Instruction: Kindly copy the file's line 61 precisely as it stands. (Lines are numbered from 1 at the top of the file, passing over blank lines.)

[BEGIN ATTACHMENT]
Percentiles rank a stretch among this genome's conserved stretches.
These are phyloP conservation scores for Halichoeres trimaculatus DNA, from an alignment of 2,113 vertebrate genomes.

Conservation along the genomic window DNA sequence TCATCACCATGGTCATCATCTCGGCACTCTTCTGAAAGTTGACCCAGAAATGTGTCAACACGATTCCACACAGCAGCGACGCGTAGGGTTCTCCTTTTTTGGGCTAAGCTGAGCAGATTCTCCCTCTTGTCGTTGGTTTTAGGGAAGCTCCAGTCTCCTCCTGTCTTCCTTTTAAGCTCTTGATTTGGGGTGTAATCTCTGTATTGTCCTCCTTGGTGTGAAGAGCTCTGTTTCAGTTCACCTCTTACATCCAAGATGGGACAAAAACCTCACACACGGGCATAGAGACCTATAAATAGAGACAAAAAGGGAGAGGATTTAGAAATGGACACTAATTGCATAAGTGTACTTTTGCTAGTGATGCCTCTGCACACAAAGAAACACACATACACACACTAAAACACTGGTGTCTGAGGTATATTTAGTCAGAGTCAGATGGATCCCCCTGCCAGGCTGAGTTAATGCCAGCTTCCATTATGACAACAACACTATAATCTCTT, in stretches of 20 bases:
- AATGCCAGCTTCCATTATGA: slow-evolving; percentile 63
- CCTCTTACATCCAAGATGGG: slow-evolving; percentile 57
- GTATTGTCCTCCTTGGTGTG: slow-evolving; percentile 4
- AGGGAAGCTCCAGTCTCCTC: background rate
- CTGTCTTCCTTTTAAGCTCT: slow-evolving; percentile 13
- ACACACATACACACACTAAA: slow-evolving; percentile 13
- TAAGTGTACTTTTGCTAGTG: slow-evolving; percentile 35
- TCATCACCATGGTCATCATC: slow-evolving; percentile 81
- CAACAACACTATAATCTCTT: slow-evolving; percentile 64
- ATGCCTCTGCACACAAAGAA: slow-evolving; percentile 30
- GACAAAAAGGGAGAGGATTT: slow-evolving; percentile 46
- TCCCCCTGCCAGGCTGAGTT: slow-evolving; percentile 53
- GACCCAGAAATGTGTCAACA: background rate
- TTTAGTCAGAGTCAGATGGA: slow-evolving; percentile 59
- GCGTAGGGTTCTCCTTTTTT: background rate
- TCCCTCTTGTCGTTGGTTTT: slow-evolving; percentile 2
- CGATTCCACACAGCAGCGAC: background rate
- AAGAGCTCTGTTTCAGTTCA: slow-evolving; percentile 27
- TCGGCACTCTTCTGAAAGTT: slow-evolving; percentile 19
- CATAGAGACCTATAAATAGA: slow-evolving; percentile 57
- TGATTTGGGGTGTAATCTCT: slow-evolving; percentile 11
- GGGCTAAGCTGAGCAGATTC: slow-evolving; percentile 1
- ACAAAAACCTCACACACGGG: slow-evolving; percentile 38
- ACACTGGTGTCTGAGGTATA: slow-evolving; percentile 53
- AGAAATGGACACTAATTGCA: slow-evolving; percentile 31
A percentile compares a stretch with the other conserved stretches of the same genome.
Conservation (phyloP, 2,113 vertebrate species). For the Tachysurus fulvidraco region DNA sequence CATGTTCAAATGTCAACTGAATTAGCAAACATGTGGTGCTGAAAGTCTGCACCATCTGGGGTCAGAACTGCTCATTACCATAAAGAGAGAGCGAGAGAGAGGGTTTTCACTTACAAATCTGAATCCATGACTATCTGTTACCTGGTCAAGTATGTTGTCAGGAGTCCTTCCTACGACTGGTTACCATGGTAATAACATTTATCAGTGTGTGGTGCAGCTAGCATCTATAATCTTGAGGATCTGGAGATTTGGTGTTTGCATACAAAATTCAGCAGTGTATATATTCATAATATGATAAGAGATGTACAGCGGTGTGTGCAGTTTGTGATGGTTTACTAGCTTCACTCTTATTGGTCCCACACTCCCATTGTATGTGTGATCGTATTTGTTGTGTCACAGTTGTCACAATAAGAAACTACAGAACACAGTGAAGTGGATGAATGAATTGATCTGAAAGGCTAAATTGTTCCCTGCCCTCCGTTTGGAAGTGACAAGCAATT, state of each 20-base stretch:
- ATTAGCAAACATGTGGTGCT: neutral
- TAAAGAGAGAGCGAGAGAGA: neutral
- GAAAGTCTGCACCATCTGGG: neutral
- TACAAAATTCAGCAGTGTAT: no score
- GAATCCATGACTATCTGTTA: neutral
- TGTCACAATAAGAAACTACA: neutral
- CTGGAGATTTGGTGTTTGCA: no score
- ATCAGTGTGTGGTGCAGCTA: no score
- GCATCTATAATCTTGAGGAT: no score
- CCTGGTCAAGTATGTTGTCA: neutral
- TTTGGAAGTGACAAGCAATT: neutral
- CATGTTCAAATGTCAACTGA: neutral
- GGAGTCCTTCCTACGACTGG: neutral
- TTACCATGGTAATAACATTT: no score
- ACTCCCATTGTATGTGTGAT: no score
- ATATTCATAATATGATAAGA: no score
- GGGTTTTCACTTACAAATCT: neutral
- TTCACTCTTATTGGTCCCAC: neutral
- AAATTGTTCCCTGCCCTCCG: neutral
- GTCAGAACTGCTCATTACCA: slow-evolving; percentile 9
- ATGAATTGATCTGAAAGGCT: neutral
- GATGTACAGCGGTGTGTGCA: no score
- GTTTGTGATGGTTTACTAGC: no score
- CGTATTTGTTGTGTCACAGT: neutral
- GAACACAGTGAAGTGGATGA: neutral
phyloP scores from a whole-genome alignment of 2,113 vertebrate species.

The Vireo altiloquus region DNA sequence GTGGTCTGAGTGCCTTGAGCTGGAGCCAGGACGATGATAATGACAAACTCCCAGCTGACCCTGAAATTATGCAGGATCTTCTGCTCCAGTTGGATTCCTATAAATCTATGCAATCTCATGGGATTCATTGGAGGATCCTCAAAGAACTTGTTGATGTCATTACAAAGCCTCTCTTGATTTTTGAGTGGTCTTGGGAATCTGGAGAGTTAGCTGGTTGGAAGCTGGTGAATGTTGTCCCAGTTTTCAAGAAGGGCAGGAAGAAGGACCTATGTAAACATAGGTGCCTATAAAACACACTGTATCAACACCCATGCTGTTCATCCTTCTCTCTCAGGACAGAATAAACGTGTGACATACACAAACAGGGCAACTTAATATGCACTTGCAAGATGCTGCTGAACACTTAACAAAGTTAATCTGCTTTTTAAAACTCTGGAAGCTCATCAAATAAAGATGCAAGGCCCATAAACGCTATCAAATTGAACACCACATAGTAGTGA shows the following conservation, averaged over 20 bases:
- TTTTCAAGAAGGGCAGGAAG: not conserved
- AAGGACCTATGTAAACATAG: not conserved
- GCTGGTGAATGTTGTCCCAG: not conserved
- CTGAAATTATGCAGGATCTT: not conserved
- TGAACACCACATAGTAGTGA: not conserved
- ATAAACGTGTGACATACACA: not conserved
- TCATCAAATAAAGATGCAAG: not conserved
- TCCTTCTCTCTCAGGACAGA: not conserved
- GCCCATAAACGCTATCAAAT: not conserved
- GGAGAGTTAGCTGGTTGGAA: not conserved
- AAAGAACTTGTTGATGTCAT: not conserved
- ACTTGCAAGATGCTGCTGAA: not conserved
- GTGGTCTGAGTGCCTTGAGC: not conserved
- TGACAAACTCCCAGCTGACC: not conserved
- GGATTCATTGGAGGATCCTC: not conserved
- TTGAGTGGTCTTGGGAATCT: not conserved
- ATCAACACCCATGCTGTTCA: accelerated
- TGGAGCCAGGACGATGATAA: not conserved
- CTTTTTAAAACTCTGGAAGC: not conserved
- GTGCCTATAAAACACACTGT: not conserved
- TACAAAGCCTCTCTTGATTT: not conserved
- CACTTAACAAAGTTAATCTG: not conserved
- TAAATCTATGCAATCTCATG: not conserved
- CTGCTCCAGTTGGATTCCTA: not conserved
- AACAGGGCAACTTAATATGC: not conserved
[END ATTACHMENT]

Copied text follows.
- CTGAAATTATGCAGGATCTT: not conserved